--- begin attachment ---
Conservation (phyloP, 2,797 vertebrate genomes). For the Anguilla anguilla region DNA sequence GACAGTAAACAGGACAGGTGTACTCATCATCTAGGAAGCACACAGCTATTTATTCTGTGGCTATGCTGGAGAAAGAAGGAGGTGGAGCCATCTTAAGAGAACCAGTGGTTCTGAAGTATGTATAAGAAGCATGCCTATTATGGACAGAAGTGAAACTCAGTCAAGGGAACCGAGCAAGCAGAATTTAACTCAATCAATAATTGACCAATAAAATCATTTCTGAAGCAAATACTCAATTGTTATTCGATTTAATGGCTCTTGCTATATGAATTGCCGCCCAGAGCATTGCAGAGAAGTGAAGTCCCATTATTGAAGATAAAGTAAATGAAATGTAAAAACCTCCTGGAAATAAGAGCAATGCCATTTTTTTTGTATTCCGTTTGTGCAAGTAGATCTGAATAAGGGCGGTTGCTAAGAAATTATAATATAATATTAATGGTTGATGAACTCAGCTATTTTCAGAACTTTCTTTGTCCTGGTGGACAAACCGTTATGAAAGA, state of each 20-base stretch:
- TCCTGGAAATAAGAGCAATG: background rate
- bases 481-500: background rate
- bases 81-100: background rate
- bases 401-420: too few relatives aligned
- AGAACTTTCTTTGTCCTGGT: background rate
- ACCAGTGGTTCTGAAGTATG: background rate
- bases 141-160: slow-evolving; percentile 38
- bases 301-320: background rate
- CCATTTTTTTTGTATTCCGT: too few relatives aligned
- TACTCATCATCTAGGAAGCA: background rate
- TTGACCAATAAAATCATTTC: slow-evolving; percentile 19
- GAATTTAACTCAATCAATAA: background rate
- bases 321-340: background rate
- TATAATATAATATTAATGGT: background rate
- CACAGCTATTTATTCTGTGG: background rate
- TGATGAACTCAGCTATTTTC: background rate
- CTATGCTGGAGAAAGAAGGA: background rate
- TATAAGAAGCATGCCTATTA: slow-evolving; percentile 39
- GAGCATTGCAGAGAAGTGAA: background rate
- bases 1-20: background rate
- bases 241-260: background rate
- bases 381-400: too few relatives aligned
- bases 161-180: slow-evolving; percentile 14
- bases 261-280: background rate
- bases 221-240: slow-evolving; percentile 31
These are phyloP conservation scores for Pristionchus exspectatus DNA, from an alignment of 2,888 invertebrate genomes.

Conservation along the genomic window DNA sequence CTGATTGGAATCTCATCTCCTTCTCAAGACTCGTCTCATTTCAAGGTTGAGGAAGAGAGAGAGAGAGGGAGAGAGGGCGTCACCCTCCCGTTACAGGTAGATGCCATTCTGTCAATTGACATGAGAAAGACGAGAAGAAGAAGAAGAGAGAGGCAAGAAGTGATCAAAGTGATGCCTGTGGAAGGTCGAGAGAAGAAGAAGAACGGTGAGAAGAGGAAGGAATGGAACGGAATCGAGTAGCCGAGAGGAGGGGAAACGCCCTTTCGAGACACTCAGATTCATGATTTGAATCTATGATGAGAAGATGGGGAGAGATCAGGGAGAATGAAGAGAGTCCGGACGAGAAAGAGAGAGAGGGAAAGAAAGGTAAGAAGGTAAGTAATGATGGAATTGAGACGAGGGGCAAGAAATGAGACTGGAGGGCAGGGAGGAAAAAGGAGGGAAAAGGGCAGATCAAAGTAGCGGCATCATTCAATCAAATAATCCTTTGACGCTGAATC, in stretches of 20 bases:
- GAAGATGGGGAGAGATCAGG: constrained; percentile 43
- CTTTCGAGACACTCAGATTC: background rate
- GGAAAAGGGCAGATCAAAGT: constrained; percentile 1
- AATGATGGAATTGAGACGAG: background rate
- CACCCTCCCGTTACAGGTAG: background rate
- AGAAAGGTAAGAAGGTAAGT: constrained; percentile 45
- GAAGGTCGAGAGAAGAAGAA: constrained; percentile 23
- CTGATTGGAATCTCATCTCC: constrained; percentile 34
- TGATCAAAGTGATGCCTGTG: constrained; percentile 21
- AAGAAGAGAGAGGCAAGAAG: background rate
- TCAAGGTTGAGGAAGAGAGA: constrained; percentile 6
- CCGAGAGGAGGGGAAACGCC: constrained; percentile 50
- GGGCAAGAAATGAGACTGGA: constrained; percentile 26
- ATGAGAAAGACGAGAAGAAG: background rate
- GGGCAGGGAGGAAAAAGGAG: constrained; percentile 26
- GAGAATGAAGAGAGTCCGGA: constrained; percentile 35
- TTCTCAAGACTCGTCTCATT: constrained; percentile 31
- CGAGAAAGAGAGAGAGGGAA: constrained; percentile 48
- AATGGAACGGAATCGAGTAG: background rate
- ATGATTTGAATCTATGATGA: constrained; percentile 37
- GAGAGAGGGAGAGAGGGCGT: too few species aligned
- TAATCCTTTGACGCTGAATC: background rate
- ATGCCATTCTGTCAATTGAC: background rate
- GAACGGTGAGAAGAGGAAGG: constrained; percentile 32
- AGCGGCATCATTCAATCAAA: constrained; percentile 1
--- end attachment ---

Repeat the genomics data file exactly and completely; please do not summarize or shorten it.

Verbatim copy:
Conservation (phyloP, 2,797 vertebrate genomes). For the Anguilla anguilla region DNA sequence GACAGTAAACAGGACAGGTGTACTCATCATCTAGGAAGCACACAGCTATTTATTCTGTGGCTATGCTGGAGAAAGAAGGAGGTGGAGCCATCTTAAGAGAACCAGTGGTTCTGAAGTATGTATAAGAAGCATGCCTATTATGGACAGAAGTGAAACTCAGTCAAGGGAACCGAGCAAGCAGAATTTAACTCAATCAATAATTGACCAATAAAATCATTTCTGAAGCAAATACTCAATTGTTATTCGATTTAATGGCTCTTGCTATATGAATTGCCGCCCAGAGCATTGCAGAGAAGTGAAGTCCCATTATTGAAGATAAAGTAAATGAAATGTAAAAACCTCCTGGAAATAAGAGCAATGCCATTTTTTTTGTATTCCGTTTGTGCAAGTAGATCTGAATAAGGGCGGTTGCTAAGAAATTATAATATAATATTAATGGTTGATGAACTCAGCTATTTTCAGAACTTTCTTTGTCCTGGTGGACAAACCGTTATGAAAGA, state of each 20-base stretch:
- TCCTGGAAATAAGAGCAATG: background rate
- bases 481-500: background rate
- bases 81-100: background rate
- bases 401-420: too few relatives aligned
- AGAACTTTCTTTGTCCTGGT: background rate
- ACCAGTGGTTCTGAAGTATG: background rate
- bases 141-160: slow-evolving; percentile 38
- bases 301-320: background rate
- CCATTTTTTTTGTATTCCGT: too few relatives aligned
- TACTCATCATCTAGGAAGCA: background rate
- TTGACCAATAAAATCATTTC: slow-evolving; percentile 19
- GAATTTAACTCAATCAATAA: background rate
- bases 321-340: background rate
- TATAATATAATATTAATGGT: background rate
- CACAGCTATTTATTCTGTGG: background rate
- TGATGAACTCAGCTATTTTC: background rate
- CTATGCTGGAGAAAGAAGGA: background rate
- TATAAGAAGCATGCCTATTA: slow-evolving; percentile 39
- GAGCATTGCAGAGAAGTGAA: background rate
- bases 1-20: background rate
- bases 241-260: background rate
- bases 381-400: too few relatives aligned
- bases 161-180: slow-evolving; percentile 14
- bases 261-280: background rate
- bases 221-240: slow-evolving; percentile 31
These are phyloP conservation scores for Pristionchus exspectatus DNA, from an alignment of 2,888 invertebrate genomes.

Conservation along the genomic window DNA sequence CTGATTGGAATCTCATCTCCTTCTCAAGACTCGTCTCATTTCAAGGTTGAGGAAGAGAGAGAGAGAGGGAGAGAGGGCGTCACCCTCCCGTTACAGGTAGATGCCATTCTGTCAATTGACATGAGAAAGACGAGAAGAAGAAGAAGAGAGAGGCAAGAAGTGATCAAAGTGATGCCTGTGGAAGGTCGAGAGAAGAAGAAGAACGGTGAGAAGAGGAAGGAATGGAACGGAATCGAGTAGCCGAGAGGAGGGGAAACGCCCTTTCGAGACACTCAGATTCATGATTTGAATCTATGATGAGAAGATGGGGAGAGATCAGGGAGAATGAAGAGAGTCCGGACGAGAAAGAGAGAGAGGGAAAGAAAGGTAAGAAGGTAAGTAATGATGGAATTGAGACGAGGGGCAAGAAATGAGACTGGAGGGCAGGGAGGAAAAAGGAGGGAAAAGGGCAGATCAAAGTAGCGGCATCATTCAATCAAATAATCCTTTGACGCTGAATC, in stretches of 20 bases:
- GAAGATGGGGAGAGATCAGG: constrained; percentile 43
- CTTTCGAGACACTCAGATTC: background rate
- GGAAAAGGGCAGATCAAAGT: constrained; percentile 1
- AATGATGGAATTGAGACGAG: background rate
- CACCCTCCCGTTACAGGTAG: background rate
- AGAAAGGTAAGAAGGTAAGT: constrained; percentile 45
- GAAGGTCGAGAGAAGAAGAA: constrained; percentile 23
- CTGATTGGAATCTCATCTCC: constrained; percentile 34
- TGATCAAAGTGATGCCTGTG: constrained; percentile 21
- AAGAAGAGAGAGGCAAGAAG: background rate
- TCAAGGTTGAGGAAGAGAGA: constrained; percentile 6
- CCGAGAGGAGGGGAAACGCC: constrained; percentile 50
- GGGCAAGAAATGAGACTGGA: constrained; percentile 26
- ATGAGAAAGACGAGAAGAAG: background rate
- GGGCAGGGAGGAAAAAGGAG: constrained; percentile 26
- GAGAATGAAGAGAGTCCGGA: constrained; percentile 35
- TTCTCAAGACTCGTCTCATT: constrained; percentile 31
- CGAGAAAGAGAGAGAGGGAA: constrained; percentile 48
- AATGGAACGGAATCGAGTAG: background rate
- ATGATTTGAATCTATGATGA: constrained; percentile 37
- GAGAGAGGGAGAGAGGGCGT: too few species aligned
- TAATCCTTTGACGCTGAATC: background rate
- ATGCCATTCTGTCAATTGAC: background rate
- GAACGGTGAGAAGAGGAAGG: constrained; percentile 32
- AGCGGCATCATTCAATCAAA: constrained; percentile 1